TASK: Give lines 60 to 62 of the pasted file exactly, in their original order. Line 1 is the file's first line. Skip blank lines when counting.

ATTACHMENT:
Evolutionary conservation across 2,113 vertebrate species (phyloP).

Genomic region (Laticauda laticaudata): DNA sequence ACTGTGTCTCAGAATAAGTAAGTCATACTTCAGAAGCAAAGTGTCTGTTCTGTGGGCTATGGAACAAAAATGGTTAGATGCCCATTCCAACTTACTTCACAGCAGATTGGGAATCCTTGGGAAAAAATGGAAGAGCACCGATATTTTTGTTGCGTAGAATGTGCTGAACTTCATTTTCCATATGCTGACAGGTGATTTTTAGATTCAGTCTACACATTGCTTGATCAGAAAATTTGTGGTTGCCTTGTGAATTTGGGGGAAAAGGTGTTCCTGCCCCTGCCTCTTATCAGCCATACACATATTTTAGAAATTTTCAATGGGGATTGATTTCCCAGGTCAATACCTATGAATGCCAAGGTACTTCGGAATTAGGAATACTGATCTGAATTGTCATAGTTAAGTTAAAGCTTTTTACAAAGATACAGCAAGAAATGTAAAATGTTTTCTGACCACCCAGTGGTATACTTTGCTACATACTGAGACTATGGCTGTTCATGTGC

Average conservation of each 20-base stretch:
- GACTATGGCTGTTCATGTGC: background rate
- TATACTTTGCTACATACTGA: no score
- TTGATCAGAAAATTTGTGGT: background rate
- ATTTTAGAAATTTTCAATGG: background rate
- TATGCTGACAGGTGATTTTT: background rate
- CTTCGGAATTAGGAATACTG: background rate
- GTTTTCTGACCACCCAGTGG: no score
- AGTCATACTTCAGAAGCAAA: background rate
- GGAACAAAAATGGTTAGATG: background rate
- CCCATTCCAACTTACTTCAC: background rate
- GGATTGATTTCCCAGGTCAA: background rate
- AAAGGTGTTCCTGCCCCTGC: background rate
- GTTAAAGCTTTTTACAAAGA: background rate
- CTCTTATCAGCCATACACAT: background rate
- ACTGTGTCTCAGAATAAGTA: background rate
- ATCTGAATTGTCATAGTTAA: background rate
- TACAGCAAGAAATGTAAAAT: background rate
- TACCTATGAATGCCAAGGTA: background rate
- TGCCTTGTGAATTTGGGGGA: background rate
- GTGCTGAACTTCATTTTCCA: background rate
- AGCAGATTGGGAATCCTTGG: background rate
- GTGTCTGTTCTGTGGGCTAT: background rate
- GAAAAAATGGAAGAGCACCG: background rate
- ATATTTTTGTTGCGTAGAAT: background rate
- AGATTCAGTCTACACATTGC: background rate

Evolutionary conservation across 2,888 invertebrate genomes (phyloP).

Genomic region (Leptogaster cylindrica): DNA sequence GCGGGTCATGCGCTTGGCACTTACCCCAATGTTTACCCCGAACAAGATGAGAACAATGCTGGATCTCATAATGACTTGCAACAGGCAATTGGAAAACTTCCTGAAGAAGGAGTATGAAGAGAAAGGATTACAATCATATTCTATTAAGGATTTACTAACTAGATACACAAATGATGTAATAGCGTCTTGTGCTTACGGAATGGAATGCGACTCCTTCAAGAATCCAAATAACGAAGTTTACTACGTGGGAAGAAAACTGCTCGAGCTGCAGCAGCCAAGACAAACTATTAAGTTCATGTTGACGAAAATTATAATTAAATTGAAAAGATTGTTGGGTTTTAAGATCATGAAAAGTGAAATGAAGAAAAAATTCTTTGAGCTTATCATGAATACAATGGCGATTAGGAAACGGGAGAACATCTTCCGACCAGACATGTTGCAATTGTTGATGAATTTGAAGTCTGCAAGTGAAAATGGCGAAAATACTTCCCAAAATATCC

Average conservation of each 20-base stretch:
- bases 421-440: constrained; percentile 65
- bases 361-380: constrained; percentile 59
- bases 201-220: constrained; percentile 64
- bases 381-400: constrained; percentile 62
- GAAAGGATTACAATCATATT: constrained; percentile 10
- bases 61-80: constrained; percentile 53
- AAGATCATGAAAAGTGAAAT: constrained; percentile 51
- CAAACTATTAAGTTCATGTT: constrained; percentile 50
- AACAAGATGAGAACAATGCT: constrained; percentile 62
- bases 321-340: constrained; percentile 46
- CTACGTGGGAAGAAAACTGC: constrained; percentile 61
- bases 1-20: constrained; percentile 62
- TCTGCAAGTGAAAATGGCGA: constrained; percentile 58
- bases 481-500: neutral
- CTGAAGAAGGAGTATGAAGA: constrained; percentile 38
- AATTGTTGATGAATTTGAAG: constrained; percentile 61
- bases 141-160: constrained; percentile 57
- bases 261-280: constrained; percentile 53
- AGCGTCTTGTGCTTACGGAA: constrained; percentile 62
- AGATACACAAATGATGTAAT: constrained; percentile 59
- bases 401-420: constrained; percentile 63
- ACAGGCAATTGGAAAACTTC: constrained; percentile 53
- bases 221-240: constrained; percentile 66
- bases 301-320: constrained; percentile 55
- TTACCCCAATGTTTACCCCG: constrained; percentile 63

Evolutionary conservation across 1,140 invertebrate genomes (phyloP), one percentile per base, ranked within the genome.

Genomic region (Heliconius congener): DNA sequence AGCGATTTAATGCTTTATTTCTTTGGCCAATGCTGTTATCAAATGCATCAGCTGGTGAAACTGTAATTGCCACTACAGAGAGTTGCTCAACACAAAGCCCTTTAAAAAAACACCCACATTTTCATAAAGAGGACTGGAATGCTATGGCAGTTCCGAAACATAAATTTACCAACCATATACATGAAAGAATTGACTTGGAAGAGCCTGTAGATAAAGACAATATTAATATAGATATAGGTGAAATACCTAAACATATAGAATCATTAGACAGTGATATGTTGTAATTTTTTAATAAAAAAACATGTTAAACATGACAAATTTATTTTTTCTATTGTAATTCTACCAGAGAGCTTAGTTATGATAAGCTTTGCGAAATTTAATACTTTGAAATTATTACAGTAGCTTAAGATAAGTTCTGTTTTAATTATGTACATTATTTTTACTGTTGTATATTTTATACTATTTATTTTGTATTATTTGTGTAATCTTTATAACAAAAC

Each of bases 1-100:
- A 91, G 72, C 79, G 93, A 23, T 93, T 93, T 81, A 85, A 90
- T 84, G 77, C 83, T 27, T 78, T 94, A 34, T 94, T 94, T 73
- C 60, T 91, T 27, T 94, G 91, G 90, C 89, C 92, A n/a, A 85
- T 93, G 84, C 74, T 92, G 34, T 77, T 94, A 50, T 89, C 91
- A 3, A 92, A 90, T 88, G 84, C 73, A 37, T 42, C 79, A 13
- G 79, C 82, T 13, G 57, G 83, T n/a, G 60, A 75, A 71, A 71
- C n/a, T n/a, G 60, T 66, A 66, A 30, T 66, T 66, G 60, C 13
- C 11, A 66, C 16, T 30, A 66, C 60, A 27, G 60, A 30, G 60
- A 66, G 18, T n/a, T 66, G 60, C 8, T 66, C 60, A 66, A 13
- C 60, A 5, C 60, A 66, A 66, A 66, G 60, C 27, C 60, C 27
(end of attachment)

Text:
- A 91, G 72, C 79, G 93, A 23, T 93, T 93, T 81, A 85, A 90
- T 84, G 77, C 83, T 27, T 78, T 94, A 34, T 94, T 94, T 73
- C 60, T 91, T 27, T 94, G 91, G 90, C 89, C 92, A n/a, A 85